"He drew me up from the pit of destruction, out of the miry bog, and set my feet upon a rock, making my steps secure." Psalm 40:2

The Greatest Fear I Have As A Parent

This is post #3 in the 30 Chances to Get to Know Me list. The assignment is: Describe the greatest fear(s) you have as a parent.

I’ve been a mother all of my adult life, and I know firsthand many of the fears which accompany that role. From the first flutters of life in my womb and the first gaze into that red, wrinkled face, the waves of reality, responsibility, and all kinds of possibilities far outside my control began to crash over me. We parents have so many things we can fear.

We can fear for our children’s physical well-being. We worry about their health and nutrition. Their protection from strangers, kidnappers, and abusers. Their exposure to risk and danger.

We can fear for our children’s emotional well-being. We worry about their relationships, the words they hear, the actions they witness, and the ideas they take to heart.

We can fear for our children’s future. We worry about their education, careers, and income. As they enter adolescence we worry about their potential choices, sinful actions, habits, and consequences.

We can fear for our children’s discipleship. We worry about their knowledge of right and wrong. We worry about their spiritual education. About whether they know enough scripture, and whether they understand it. About their understanding of doctrine and their ability to reason and win apologetic arguments.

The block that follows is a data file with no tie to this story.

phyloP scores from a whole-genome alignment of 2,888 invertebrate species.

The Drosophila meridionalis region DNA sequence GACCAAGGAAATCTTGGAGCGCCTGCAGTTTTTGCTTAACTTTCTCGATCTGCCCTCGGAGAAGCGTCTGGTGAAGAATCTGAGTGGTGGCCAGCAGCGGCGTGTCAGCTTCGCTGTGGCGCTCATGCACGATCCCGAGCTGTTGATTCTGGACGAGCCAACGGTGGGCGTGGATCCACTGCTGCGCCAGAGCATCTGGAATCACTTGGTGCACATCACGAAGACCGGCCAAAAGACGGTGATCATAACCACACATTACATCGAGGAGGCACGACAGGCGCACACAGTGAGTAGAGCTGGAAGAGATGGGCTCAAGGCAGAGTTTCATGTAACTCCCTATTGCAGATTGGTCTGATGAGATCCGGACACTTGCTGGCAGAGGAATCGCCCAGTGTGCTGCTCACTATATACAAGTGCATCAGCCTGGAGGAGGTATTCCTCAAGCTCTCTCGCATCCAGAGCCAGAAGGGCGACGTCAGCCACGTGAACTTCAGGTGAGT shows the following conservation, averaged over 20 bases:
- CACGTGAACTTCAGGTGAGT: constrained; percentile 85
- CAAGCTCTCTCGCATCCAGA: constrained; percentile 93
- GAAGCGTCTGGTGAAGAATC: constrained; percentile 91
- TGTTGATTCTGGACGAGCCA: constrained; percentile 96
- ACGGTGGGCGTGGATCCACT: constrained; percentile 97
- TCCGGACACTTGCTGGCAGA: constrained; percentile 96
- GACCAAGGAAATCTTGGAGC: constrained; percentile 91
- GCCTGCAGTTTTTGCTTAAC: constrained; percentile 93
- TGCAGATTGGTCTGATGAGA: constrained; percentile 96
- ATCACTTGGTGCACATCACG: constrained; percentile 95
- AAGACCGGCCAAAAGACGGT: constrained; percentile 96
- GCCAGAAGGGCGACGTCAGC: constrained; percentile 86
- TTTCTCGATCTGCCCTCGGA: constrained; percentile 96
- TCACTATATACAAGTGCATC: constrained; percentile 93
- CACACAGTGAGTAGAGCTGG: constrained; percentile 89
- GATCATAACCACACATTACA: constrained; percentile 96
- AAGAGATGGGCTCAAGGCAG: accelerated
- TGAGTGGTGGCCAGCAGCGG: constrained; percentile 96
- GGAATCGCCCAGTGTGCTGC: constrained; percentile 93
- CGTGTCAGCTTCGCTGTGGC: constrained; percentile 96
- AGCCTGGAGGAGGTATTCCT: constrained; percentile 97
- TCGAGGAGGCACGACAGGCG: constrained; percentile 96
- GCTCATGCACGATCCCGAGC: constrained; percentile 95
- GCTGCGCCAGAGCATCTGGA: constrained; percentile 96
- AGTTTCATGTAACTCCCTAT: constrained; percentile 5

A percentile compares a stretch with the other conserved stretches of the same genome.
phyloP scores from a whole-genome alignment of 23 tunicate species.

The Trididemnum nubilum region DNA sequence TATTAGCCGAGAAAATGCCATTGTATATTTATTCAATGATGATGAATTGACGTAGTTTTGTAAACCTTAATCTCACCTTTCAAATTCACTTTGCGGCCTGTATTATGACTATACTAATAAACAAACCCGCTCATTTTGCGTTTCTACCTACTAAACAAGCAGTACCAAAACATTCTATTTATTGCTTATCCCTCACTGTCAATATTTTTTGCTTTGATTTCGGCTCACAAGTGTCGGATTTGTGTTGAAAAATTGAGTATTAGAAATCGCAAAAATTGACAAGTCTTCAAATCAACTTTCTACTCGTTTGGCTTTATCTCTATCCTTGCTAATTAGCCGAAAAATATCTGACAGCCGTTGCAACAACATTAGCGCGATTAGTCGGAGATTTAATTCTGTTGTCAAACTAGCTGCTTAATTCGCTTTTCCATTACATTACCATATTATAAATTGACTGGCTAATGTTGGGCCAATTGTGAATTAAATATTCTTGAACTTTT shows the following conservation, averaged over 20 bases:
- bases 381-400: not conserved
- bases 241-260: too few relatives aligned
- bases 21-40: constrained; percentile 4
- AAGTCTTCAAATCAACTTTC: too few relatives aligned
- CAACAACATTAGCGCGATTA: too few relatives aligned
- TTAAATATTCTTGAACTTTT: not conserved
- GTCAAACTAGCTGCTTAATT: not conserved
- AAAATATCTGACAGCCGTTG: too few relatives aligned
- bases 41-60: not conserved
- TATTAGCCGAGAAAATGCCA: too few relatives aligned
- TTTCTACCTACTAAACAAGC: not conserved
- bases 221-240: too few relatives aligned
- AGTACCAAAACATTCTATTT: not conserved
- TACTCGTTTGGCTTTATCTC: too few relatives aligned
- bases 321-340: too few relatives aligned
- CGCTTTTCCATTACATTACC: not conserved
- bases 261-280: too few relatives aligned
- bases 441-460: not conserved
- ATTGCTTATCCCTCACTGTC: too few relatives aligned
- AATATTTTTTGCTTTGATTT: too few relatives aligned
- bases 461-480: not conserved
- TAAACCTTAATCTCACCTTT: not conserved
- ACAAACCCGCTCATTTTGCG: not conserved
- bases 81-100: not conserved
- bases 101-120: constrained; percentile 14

I believe that many, if not all, of these fears can be healthy and good, when (1) in the form of properly portioned concern out of a heart of biblical love and (2) entrusted to God’s wise, loving, sovereign hand.

It’s part of our job to understand danger and to do our best to protect our children from physical harm, both intentional and accidental.

It’s part of our job to model for and teach our children to process their emotions biblically and healthily…to do our best to show them how to love, how to respond to hurt and injustice, and how to forgive.

It’s part of our job to care about our children’s future, and to diligently teach and guide them, knowing that they don’t have the experience to look far down the road of their current trajectory and recognize its potential outcomes and consequences.

It’s part of our job to teach our children right from wrong, who God is, and what He says about us and Himself and the world…to teach them how to study the Word and how to “give an answer.”

Yet as weighty as those responsibilities are – and yes, they are weighty – we’re never meant to shoulder them alone. As with so many other areas of life, we’re meant to be faithful in the areas we are individually assigned, and to surrender to and trust God almighty with all the other areas which are outside our control.